First off, my thanks to Mary Wright who should really be the one running our Dead Bird Quiz. She posted a comment with a good lead on an additional source for culmen lengths. Aside from our own Beached Bird Field Guide, I generally refer to Cornell University’s Birds of North America for linear measurements. For many species, however, the BNA’s data are incomplete, and I am most grateful for Mary’s input on the matter. Also, her point is well taken regarding the raptor in the most recent DBQ: measurements would go a long way toward ruling in or out a species. Mary takes issue with my assertion that the bird was a young Red-tailed Hawk, and I would genuinely like to know, Mary–what would you suspect it is? (I am merely a veterinarian who likes birds. Mary is truly a birder.)

A volunteer examines one of the dead pelicans on Topsail Beach.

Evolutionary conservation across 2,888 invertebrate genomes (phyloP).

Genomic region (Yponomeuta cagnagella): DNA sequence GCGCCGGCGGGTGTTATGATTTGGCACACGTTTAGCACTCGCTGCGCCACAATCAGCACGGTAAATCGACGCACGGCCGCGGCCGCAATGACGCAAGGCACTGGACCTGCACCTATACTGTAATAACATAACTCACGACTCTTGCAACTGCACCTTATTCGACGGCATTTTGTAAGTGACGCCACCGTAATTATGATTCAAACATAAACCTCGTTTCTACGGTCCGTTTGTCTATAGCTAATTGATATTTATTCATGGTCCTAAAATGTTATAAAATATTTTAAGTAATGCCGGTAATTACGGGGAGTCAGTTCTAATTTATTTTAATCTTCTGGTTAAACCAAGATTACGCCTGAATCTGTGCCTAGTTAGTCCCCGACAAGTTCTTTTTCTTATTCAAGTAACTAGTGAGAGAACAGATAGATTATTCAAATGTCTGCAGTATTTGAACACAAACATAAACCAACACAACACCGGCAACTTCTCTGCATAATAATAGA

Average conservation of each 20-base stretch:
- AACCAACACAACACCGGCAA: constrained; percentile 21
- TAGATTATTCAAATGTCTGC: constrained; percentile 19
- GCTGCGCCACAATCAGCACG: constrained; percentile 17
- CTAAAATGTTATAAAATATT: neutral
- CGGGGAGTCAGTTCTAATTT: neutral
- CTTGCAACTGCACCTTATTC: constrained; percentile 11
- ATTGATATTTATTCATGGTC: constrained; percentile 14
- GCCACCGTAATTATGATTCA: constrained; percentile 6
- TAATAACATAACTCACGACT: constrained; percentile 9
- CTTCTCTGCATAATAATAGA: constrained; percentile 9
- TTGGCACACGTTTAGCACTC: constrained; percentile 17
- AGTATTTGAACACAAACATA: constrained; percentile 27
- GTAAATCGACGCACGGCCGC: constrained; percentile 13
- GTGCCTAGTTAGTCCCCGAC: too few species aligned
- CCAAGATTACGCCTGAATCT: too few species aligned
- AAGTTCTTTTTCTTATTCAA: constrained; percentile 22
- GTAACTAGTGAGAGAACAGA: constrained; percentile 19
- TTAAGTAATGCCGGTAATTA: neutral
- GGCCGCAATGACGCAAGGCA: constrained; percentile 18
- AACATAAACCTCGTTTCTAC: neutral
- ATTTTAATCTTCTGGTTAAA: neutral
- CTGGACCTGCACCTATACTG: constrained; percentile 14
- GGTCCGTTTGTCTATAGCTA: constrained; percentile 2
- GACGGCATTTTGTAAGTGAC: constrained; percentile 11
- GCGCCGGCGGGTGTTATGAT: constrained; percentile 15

As for today’s actual “news,” today’s post will sound depressingly familiar to many of you. The most recent post on the subject was back in March when I updated you on the numerous dead pelicans turning up on Topsail Beach in North Carolina. That last batch of birds was found in December of last year, and autopsies on the birds suggested that they may have drowned in fishing nets. The birds turning up now appear to have broken wings and most of them are turning up on the southern end of Topsail Beach. A couple of birds were captured alive, but had to be euthanized due to the severity of their wing injuries. Several birds from this recent event have been submitted to the Southeast Cooperative Wildlife Disease Survey (SCWDS) for autopsies, and SEANET will report those results as soon as we hear of them. In the meantime, we hope that the folks in the Topsail Beach area continue to keep their eyes and their minds open about the situation. While the current mortality event may be due to the same causes as the last one, something entirely different may be at work this time. We hope the fine pathologists at SCWDS can work their magic on this one.